1873. May 18. Sunday. The asthma troubled me so much that I could not go to S. school. Today, Mr. C. W. Taylor, who has been working here of late, was arrested on a complaint of Mr. Montgomery's, and taken to Stockton. About the middle of last night, Mrs. Montgomery found him standing in the middle of her girls' bedroom, without boots or coat on, and when she asked him what he was there for, he said he came "to see the folks". A queer way to make a visit certainly. He has long been trying to pay attention to Alice which is not agreeable to her parents. How much she has encouraged him, we do not know. (T.S.R. 54. 2 P.M. 78. S.S. 66.) May 19. Monday. This evening the United Brethren held a Festival at their church. It is thought they did better than our folks did. (T.S.R. 52. 2 P.M. 80. S.S. 70.) May 20. Tuesday. (T.S.R. 52. 2 P.M. 79. S.S. 66.) May 21. Wednesday. A windy day. An examination of Taylor's case was had in Stockton, which did not amount to much, and Mr. Mont. had him arrested on another charge, for disturbing the peace. (T.S.R. 50. 2 P.M. 78. S.S. 66.) May 22. Thursday. Windy. (T.S.R. 48. 2 P.M. 75. S.S. 67.) May 23. Friday. Mr. Cahill died at 4 P.M. He has been suffering from paralysis for a long time and his health gradually failing, but the last "stroke" came on Wednesday, since which time he has not spoken and but once opened his eyes. (T.S.R. 49. 2 P.M. 82. S.S. 70.) May 24. Saturday. The funeral of Mr. Cahill was attended at the Brick Church this afternoon under the charge of the Odd Fellows. Dr. went with Ada, Howard, Luther and Mary. It was too windy for me to go out. (T.S.R. 50. 2 P.M. 85. S.S. 72.) Sunday. May. 25. We have attended meeting today. Mr. Ross preached a good sermon from the words, "Lord, to whom should we go," etc. I enjoyed the service much. (T.S.R. 52. 2 P.M. 89. S.S. 75.) May 26. Monday. The morning was cloudy. We have just learned of the death of Brackett Bowen, an Abington man, who has long been in Cal. He has of late, resided at Lincoln, and met his death by being thrown from a load of hay, the wheels of the wagon passing over his back, breaking it instantly. He has long been a consistent member of the Cong. body, and leaves a family in Abington, whom he has not seen since 149 or 50. Geo. was in this forenoon, and told us of the death of M. P. Warren of Sacramento, of which we had not before heard. He has, for some years, been separated from his family, they living in San Francisco. (T.S.R. 55. 2 P.M. 79. S.S. 66.) May 27. Tuesday. (T.S.R. 48. 2 P.M. 76. S.S. 67.) May 28. Wednesday. Cool. (T.S.R. 44. 2 P.M. 70. S.S. 67.) May 29. Thursday. Frost. (T.S.R. 45. 2 P.M. 72. S.S. 59.) May 30. Friday. Frosty morning in the bottom. I am today thirty seven years old, and I have celebrated my birthday by visiting the school and at Mother's. Leaving the little children at home in Ada's charge, I went early to the school and remained there all the forenoon. I was much pleased and interested in the exercises. The school has been doing well this term with Josiah as teacher. When school was out, I went with him to Mother's, where all his family at present are, on account of Mother's having hurt her foot or ankle in stepping out of the wagon. Eliza is doing the housework for her. Mother now walks with one crutch, but a few days ago she was obliged to use two. I remained there till night, and Susie and Clara were there too.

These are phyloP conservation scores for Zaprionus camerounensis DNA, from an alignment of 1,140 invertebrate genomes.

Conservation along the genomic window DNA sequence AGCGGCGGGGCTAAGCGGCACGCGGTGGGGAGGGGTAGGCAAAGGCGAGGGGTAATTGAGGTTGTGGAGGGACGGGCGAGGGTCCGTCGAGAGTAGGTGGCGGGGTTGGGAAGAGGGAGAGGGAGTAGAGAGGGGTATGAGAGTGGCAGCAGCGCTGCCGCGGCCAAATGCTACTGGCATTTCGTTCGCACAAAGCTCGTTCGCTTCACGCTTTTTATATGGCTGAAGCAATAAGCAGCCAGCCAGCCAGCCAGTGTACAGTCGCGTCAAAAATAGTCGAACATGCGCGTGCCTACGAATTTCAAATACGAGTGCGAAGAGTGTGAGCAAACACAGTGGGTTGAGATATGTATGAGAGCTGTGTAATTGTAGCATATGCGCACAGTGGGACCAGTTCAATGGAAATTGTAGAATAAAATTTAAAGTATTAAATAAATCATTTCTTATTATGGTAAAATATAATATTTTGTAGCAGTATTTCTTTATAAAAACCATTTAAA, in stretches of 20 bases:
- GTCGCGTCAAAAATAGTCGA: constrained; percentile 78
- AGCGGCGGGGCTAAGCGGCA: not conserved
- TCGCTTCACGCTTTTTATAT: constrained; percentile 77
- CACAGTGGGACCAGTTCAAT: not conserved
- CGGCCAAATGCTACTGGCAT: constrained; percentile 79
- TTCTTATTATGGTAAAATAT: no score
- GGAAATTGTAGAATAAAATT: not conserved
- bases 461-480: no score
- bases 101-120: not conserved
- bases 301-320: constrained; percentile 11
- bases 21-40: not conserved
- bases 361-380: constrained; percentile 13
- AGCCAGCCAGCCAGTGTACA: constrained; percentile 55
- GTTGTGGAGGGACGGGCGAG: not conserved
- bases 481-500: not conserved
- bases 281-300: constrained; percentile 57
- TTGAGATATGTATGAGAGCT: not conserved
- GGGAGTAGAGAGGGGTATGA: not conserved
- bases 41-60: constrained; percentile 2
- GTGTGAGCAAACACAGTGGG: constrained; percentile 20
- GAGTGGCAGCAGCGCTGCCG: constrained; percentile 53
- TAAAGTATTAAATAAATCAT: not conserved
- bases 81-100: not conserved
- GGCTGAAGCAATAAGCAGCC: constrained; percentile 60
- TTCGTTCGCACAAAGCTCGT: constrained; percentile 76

Original diary dimensions: 22 x 33 cm.
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Delia Locke, diaries, women, diarist, California, Locke-Hammond Family Papers, Lockeford, CA, Dean Jewett Locke, rural life, rural California, 19th Century, church, temperance organizations, Mokelumne River Ladies' Sewing Circle, temperature recordings, journal